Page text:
Labour knew Metiria Turei would launch attack on Winston Peters
Co-leader of the Green Party Metiria Turei has admitted her attack on NZ First leader Winston Peters was highly premeditated.
Last week Ms Turei called Mr Peters "racist", and in response he warned there would be consequences.
The conflict comes at a time where the relationship between the Greens and NZ First is looking more crucial than ever, with both parties set to hold their annual conferences this weekend.
Speaking on The Nation on Saturday morning, Ms Turei defended calling Mr Peters racist, saying his party's policies concern her - and that Mr Peters is aware of this.
She said "a great deal of consideration" went into the timing, and the Labour Party was told in advance.
Mr Peters said the Green Party has "form" for making attacks on NZ First right before elections.
"The last election, 2014, in the closing five weeks the Greens attacked the Labour Party three times on the double deputy leadership and on the finance portfolio, and also on David Parker's calculations as to their fiscals.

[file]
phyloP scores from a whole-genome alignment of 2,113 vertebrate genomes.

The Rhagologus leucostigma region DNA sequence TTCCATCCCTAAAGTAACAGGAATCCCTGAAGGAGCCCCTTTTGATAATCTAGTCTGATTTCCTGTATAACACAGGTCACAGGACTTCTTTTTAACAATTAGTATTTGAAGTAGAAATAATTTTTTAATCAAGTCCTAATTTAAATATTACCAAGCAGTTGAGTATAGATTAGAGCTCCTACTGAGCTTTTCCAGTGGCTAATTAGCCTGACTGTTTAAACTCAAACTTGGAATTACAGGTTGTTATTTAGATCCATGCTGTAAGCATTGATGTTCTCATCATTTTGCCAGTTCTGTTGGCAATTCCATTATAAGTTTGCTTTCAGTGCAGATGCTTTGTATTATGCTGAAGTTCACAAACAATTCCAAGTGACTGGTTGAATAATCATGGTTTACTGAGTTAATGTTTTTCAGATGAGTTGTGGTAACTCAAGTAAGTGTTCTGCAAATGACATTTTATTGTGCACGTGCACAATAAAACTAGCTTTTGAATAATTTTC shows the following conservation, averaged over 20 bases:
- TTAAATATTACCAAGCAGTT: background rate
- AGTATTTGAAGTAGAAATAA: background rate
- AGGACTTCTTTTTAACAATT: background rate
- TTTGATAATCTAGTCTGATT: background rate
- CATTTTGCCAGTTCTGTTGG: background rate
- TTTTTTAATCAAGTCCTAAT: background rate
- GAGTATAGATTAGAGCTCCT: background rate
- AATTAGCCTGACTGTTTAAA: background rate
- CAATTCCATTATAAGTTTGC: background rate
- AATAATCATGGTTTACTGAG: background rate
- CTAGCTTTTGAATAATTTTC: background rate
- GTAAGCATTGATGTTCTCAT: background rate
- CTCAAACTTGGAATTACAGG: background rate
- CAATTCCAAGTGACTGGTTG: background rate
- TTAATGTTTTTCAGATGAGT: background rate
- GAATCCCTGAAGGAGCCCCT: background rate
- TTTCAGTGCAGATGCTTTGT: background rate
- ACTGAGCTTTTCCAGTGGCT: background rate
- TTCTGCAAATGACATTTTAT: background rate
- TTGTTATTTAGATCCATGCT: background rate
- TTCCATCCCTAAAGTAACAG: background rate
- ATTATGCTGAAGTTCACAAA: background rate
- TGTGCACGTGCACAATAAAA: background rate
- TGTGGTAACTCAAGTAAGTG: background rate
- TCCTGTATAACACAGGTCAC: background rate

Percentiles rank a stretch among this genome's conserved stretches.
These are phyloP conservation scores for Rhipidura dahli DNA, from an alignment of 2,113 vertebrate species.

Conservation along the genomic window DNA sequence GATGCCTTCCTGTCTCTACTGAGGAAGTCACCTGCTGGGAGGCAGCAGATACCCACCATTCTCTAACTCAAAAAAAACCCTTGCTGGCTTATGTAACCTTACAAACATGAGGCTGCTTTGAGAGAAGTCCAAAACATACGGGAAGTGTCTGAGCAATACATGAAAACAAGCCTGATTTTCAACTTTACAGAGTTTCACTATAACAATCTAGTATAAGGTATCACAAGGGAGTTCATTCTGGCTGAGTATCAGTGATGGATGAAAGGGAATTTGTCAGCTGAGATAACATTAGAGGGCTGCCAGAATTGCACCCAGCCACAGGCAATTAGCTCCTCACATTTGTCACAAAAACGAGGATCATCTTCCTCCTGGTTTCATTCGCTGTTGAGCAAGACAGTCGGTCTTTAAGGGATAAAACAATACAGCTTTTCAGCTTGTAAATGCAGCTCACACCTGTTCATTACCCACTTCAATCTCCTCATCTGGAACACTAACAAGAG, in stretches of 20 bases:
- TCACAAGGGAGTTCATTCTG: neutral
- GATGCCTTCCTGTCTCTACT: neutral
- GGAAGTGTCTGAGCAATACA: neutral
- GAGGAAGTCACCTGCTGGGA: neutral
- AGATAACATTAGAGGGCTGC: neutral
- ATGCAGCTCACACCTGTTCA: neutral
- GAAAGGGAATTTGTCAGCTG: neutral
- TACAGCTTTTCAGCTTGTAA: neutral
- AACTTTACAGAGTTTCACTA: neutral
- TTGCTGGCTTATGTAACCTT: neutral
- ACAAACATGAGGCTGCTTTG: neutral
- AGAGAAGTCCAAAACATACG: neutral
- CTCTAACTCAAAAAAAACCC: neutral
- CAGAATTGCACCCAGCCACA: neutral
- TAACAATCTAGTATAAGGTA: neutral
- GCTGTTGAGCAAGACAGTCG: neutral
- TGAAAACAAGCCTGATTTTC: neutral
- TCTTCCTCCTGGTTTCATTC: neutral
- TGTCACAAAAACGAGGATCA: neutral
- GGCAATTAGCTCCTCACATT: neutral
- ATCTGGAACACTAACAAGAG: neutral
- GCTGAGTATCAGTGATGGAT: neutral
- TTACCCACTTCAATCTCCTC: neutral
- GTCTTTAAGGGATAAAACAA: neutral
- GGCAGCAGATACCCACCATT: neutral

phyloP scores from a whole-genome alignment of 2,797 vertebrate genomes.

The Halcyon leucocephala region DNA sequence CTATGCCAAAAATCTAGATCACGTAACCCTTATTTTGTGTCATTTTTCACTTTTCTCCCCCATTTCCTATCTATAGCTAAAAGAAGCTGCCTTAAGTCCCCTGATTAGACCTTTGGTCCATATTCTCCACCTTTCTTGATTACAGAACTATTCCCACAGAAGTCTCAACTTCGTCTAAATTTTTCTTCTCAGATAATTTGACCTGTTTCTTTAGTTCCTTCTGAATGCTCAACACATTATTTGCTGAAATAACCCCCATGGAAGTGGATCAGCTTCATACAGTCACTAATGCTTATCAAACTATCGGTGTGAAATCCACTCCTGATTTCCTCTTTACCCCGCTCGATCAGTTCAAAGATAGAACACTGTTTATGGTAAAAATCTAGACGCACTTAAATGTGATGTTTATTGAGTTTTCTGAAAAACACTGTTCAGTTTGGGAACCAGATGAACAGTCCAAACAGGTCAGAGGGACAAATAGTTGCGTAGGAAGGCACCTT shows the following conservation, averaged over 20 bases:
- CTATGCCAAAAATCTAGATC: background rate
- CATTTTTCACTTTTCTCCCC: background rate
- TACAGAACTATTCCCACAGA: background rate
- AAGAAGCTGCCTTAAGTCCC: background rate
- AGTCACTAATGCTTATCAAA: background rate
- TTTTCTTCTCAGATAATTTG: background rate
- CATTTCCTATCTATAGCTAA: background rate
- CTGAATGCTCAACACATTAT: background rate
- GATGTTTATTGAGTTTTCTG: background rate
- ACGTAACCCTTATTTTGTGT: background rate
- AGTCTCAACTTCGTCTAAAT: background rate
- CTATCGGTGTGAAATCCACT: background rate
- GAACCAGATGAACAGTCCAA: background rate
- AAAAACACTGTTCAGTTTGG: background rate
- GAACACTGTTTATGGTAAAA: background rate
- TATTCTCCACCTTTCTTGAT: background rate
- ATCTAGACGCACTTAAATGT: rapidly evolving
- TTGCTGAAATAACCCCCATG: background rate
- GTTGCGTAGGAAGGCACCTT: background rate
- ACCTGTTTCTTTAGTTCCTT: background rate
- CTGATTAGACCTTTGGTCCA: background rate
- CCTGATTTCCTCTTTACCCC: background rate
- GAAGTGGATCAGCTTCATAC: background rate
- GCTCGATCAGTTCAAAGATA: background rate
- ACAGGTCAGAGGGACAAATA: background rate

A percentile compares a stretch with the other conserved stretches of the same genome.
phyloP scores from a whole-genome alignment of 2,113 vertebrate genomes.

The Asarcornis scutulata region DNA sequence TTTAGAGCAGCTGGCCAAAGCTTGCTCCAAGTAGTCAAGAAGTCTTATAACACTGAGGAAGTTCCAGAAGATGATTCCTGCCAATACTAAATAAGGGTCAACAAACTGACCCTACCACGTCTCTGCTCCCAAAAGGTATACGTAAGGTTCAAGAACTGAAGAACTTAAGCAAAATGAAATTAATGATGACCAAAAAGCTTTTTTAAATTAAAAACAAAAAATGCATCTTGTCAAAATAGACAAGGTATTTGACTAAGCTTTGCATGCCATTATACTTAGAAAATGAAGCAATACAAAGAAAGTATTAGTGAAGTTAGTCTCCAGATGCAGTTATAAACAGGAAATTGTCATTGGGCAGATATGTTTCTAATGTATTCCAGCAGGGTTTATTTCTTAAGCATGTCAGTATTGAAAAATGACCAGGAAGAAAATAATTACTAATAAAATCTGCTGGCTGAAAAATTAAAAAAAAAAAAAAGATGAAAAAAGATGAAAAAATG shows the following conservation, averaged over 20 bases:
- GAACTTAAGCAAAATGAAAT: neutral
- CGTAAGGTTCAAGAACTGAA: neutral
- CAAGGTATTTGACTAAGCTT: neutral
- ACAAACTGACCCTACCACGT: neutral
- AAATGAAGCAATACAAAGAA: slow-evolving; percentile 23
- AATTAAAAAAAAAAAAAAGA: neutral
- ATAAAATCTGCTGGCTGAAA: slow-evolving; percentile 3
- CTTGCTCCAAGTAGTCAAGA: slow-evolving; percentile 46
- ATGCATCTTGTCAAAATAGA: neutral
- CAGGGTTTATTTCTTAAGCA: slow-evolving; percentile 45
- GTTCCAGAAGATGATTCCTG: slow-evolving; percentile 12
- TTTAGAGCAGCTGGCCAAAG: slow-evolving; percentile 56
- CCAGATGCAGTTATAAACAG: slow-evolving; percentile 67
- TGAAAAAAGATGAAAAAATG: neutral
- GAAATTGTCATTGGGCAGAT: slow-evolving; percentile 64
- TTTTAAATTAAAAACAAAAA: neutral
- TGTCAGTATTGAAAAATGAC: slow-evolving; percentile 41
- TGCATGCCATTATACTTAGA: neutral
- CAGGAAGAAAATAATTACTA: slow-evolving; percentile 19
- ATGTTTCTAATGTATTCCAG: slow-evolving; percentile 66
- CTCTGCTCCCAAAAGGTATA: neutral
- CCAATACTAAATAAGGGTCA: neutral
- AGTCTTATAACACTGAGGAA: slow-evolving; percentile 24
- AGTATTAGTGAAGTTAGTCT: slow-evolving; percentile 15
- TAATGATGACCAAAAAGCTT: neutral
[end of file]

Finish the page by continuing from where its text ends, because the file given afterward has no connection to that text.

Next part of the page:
"I thought that was dramatically bad news and I said so back then, so this doesn't surprise me at all. But it does put to lie the theory… that the alternative government is Labour-Greens. We all know that now today, that is not a fact.
"There's a three-way fight going on here between Labour, and a combination of the Greens, the National Party and NZ First."
Happy to work with Winston
Despite the divisions, she said the Greens would work with NZ First, "but only if their worst excesses are curbed by a strong green hand".
She said she would be happy to serve in a Government with Mr Peters as Deputy Prime Minister.
"If it means being in a Government with Winston, I would do everything I can to make that happen."
She said she would try to be pragmatic with Mr Peters and overlook his "racism".
Asked why she wouldn't make concessions to work with National, she said the Greens tried in 2008 and again in 2011 but they refused, "so it's up to them".
But propping up a National Government is now off the table because of their societal neglect, she says.
Mr Peters said he wouldn't forget Ms Turei's comments about his racism - which she brushed off as "just Winston language".
She said they have some things in common and haven't had a conversation face-to-face since she made the comments.